How do we tame the boom? For many people it is still hard to accept that there is a boom taking place. That is understandable, given the relatively slow recovery, given regional differences, and given the fact that there is still quite a lot of slack in the economy. It is reasonable, too, to mop up that slack as swiftly as possible. But we are racing along at the moment, racing as fast as I can ever recall, and all previous bursts of high-speed growth have ended in tears.
The labour market data is remarkable. The economy is creating jobs at a rate of 115,000 a month, the fastest since records began in 1971. The US, an economy five times the size of ours, is creating jobs at a rate of around 214,000 jobs a month – and that is the highest since 1999 and is considered to be a jobs boom. Now, it is true that we can suck in labour from the rest of Europe and we are doing that. It is true, too, that some of the people who have taken on self-employment or are working part-time may be willing to accept jobs or work more hours. It is true that as yet there is no wage inflation showing through in the pay rates, which remain negative in real terms. But however you slice it, this is a boom.
You can catch some feeling for this in the two graphs. First, there is the falling unemployment rate, shown both in the three-month basis and the more lumpy one-month basis. The former is the 6.6 per cent figure generally cited, but the latter is now down to 6.3 per cent. Remember, the threshold the Bank of England cited as the point at which it would consider increasing rates was 7 per cent. The way things are going we will be below 6 per cent by the autumn.
The other graph shows what has been happening to working hours, plotted alongside purchasing managers' surveys of employment intentions. As you can see, the two fit together, suggesting that working hours will continue to climb. Gerard Lane, an economist at Shore Capital, notes that with vacancies rising, wages – on past experience – should have started to rise too. This obviously has not happened yet, which leads to the real conundrum: why are wages not climbing?
We simply don't know. It is possible that the long period of recession and slack growth has changed people's attitudes to pay: better to have a job; now's not the time to push things; other people are in a worse boat; and so on. On the other hand, it is equally possible that pay is indeed rising but that a lot of it is not being declared: cash-in-hand bonuses, and payments to owners of small businesses that will not appear in the stats for another year or more. My guess is that it's a bit of both, but that rising pay rates could start to come through quite fast.
So how fast is the economy growing? Again, we don't really know. Officially it is around 3 per cent a year, though the latest quarterly stats put it rather above that. But total hours worked are up 3.3 per cent on a year ago. If that figure is right, then unless productivity has actually fallen, the economy must be growing at above 3 per cent. Assume only a modest increase in productivity and growth would be 4 per cent or more.
Intuitively, that sounds about right. I think, when the figures become clear in a few years' time, that growth in 2014 will turn out to be between 4 and 5 per cent.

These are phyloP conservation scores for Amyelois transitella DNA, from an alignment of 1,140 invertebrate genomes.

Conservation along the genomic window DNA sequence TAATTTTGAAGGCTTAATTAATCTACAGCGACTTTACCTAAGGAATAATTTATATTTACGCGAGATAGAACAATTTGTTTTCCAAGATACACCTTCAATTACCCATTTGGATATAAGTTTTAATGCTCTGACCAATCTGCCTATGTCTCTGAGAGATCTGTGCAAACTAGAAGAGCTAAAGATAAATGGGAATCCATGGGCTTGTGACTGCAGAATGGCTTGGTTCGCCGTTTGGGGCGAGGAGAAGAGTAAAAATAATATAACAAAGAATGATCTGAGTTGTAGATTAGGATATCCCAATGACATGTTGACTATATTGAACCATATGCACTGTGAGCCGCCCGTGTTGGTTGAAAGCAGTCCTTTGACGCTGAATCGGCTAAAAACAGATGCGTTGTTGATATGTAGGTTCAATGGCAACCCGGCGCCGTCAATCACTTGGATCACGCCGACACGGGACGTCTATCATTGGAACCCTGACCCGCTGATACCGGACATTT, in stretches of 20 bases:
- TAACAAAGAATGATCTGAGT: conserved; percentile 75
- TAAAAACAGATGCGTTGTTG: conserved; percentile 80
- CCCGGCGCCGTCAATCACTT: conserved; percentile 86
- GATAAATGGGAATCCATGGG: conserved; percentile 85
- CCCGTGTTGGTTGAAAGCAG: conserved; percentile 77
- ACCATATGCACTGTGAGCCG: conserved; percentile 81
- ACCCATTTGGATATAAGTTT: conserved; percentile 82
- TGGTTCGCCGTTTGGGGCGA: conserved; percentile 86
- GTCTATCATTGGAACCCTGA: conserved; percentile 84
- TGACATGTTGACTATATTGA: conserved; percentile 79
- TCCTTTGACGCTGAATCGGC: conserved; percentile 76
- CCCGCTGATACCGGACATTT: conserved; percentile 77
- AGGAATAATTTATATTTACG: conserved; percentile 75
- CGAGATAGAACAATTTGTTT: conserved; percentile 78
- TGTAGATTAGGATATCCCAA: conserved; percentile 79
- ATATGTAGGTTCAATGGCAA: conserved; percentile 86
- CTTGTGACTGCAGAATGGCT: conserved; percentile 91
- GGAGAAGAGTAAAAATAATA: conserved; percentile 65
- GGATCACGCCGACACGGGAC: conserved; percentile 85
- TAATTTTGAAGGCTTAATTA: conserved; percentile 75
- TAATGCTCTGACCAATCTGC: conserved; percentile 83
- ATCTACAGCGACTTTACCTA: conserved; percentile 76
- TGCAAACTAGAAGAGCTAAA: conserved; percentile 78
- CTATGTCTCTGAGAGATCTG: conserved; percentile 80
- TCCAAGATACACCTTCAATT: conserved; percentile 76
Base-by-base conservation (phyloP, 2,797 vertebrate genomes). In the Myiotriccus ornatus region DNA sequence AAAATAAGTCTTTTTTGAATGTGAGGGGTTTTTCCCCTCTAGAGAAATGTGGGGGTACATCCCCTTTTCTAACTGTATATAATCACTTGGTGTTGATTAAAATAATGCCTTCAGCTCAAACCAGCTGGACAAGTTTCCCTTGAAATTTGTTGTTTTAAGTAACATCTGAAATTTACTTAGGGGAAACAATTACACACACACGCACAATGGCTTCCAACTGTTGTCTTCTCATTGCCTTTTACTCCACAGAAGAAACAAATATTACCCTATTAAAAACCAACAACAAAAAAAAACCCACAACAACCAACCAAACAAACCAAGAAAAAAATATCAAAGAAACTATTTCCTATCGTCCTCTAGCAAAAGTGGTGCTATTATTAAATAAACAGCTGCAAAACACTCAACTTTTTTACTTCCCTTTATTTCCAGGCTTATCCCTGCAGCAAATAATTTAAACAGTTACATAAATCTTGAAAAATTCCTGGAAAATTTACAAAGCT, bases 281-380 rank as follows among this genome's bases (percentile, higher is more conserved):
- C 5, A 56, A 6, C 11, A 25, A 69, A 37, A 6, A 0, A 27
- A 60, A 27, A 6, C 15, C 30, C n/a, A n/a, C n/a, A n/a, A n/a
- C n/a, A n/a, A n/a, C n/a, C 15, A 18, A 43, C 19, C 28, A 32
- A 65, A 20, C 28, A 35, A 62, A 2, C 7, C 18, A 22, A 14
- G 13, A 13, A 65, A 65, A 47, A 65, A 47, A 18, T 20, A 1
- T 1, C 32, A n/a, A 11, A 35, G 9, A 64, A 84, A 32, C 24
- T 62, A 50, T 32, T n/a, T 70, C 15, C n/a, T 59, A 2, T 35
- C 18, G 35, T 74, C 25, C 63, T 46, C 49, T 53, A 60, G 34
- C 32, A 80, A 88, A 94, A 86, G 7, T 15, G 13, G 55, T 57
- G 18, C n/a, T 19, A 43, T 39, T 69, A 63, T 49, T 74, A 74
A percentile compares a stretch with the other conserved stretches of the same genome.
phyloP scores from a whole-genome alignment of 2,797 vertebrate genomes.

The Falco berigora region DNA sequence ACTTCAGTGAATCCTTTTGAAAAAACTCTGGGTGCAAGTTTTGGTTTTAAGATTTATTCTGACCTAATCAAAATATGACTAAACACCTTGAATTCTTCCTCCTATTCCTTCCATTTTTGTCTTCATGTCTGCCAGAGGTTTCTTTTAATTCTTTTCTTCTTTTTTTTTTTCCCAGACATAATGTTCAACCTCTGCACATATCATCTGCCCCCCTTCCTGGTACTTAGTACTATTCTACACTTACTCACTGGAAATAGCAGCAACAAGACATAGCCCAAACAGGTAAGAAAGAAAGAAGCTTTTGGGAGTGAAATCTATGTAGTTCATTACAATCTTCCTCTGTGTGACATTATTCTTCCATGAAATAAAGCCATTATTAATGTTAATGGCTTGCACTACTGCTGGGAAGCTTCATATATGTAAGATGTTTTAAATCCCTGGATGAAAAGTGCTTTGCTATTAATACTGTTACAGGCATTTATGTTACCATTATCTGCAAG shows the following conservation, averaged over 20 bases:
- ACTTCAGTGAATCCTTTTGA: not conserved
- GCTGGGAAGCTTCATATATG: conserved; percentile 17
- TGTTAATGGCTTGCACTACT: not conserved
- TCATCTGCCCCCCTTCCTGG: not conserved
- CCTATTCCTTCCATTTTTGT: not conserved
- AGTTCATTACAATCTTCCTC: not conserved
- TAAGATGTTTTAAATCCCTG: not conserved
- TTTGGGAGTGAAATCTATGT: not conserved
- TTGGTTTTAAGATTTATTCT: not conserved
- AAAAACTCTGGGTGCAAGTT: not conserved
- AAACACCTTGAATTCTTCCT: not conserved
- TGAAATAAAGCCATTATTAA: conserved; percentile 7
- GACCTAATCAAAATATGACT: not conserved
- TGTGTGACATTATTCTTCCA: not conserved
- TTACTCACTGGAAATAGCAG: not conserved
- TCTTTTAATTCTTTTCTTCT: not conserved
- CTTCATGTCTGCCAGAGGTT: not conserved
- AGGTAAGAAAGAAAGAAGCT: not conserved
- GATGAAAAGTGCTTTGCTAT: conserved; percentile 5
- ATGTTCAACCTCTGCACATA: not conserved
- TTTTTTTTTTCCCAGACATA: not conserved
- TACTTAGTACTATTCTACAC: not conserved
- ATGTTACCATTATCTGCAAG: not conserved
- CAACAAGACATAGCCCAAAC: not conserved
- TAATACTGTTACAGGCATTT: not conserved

If you accept even the possibility that this might be right, then it has profound implications for policy. The idea that interest rates should remain at 0.5 per cent will appear bizarre, just as the failure of the monetary and regulatory authorities to curb the 2003-2007 boom now seem bizarre.
At that time, we had false signals from current inflation, which seemed under control, and from OK‑ish fiscal deficit numbers, which seemed just about acceptable. So the authorities were lulled into complacency. They ignored the house price boom. Now we are getting false signals again, in particular from the pay statistics, and are being complacent about the need to tighten monetary policy. They are ignoring the job creation stats.
Now let's aim off a bit. I would not argue that there has to be an immediate rise in interest rates. It would probably be safer, on the balance of risks, to start increasing rates this summer, if only to make people aware that the present monetary circumstances are exceptional and that people need to plan for normality. But it would not be a disaster to wait until the autumn. And given the low current inflation numbers (notwithstanding all the fuss about cost of living), and what is happening in the eurozone, I can see an argument for waiting.
The housing market seems to have been damped down by the tightening of requirements for mortgages, and there is a decent case for waiting to see how these work through before using the interest-rate weapon. But we all know that in four or five years' time interest rates will be back to normal levels, and the practical difference between a new normal of base rates at 3-4 per cent and the old normal of 4‑5 per cent seems a bit academic.
Meanwhile I suggest that we celebrate the fact that the economy is creating so many jobs – or, rather, that the private sector is creating so many jobs, because the number of employees in the public sector is the lowest on a headcount basis since 1999. We must be doing something right.